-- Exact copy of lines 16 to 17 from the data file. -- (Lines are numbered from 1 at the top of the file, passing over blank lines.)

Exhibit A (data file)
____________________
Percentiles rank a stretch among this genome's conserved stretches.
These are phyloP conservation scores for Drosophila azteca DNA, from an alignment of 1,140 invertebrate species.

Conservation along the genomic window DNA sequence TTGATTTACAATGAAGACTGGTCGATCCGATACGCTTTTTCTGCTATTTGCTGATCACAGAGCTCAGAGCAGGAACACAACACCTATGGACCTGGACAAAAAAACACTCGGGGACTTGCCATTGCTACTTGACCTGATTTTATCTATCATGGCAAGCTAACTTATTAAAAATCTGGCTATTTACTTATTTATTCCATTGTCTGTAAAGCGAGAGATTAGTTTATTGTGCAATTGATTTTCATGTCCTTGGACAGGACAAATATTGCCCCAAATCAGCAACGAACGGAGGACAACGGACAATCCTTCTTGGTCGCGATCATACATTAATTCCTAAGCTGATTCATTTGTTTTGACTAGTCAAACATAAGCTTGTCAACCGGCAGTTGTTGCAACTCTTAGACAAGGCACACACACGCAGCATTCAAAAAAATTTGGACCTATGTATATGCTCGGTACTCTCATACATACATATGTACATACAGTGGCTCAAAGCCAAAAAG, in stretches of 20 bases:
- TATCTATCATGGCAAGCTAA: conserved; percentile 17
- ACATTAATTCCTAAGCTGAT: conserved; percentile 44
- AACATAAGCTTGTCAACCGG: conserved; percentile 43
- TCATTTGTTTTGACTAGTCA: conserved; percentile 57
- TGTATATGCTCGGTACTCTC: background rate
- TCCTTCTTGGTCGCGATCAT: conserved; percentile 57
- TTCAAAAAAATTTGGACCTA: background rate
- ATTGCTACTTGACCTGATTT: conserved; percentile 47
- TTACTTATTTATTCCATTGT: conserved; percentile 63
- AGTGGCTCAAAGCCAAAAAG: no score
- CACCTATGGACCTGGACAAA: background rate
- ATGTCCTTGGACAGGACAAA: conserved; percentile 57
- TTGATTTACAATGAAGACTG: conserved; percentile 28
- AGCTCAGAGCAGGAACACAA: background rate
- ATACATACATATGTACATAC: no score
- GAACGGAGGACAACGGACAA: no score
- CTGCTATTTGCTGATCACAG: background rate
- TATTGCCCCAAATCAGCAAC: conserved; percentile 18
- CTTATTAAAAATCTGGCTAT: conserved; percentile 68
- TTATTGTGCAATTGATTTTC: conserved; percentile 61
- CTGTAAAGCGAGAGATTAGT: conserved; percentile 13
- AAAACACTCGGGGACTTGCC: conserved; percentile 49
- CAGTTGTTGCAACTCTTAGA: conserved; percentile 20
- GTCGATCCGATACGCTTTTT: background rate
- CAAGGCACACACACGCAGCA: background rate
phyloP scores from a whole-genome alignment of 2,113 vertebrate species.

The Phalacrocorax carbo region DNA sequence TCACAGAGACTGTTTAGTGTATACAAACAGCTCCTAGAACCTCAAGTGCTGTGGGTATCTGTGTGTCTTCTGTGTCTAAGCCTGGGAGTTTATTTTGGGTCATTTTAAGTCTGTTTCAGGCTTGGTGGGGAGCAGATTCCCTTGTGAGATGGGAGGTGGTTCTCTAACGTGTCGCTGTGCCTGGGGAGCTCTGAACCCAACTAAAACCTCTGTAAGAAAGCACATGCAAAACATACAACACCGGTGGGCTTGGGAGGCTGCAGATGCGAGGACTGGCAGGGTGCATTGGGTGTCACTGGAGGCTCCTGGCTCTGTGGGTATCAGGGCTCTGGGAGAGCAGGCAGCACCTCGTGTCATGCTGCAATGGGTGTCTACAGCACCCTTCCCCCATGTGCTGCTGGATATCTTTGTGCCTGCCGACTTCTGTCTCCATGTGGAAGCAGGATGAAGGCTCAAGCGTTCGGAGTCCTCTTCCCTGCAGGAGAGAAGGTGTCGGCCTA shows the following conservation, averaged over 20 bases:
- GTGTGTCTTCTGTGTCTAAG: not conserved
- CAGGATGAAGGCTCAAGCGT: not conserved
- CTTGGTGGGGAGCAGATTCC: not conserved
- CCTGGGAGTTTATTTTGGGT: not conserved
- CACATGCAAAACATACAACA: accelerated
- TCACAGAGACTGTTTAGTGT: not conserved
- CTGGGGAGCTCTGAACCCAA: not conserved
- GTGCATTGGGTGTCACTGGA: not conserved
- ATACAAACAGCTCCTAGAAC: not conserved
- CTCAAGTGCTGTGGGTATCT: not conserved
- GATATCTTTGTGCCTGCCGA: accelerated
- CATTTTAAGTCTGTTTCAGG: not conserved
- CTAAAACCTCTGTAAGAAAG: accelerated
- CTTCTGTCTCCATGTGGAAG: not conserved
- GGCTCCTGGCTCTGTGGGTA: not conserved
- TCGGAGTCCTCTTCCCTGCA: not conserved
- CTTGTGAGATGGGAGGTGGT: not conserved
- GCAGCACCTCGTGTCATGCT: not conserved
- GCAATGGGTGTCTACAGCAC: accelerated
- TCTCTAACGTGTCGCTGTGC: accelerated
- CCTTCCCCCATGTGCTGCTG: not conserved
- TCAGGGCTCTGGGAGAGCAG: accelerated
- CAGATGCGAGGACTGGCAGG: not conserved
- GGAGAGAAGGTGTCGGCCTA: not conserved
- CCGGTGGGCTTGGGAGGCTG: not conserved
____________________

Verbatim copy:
- TTGATTTACAATGAAGACTG: conserved; percentile 28
- AGCTCAGAGCAGGAACACAA: background rate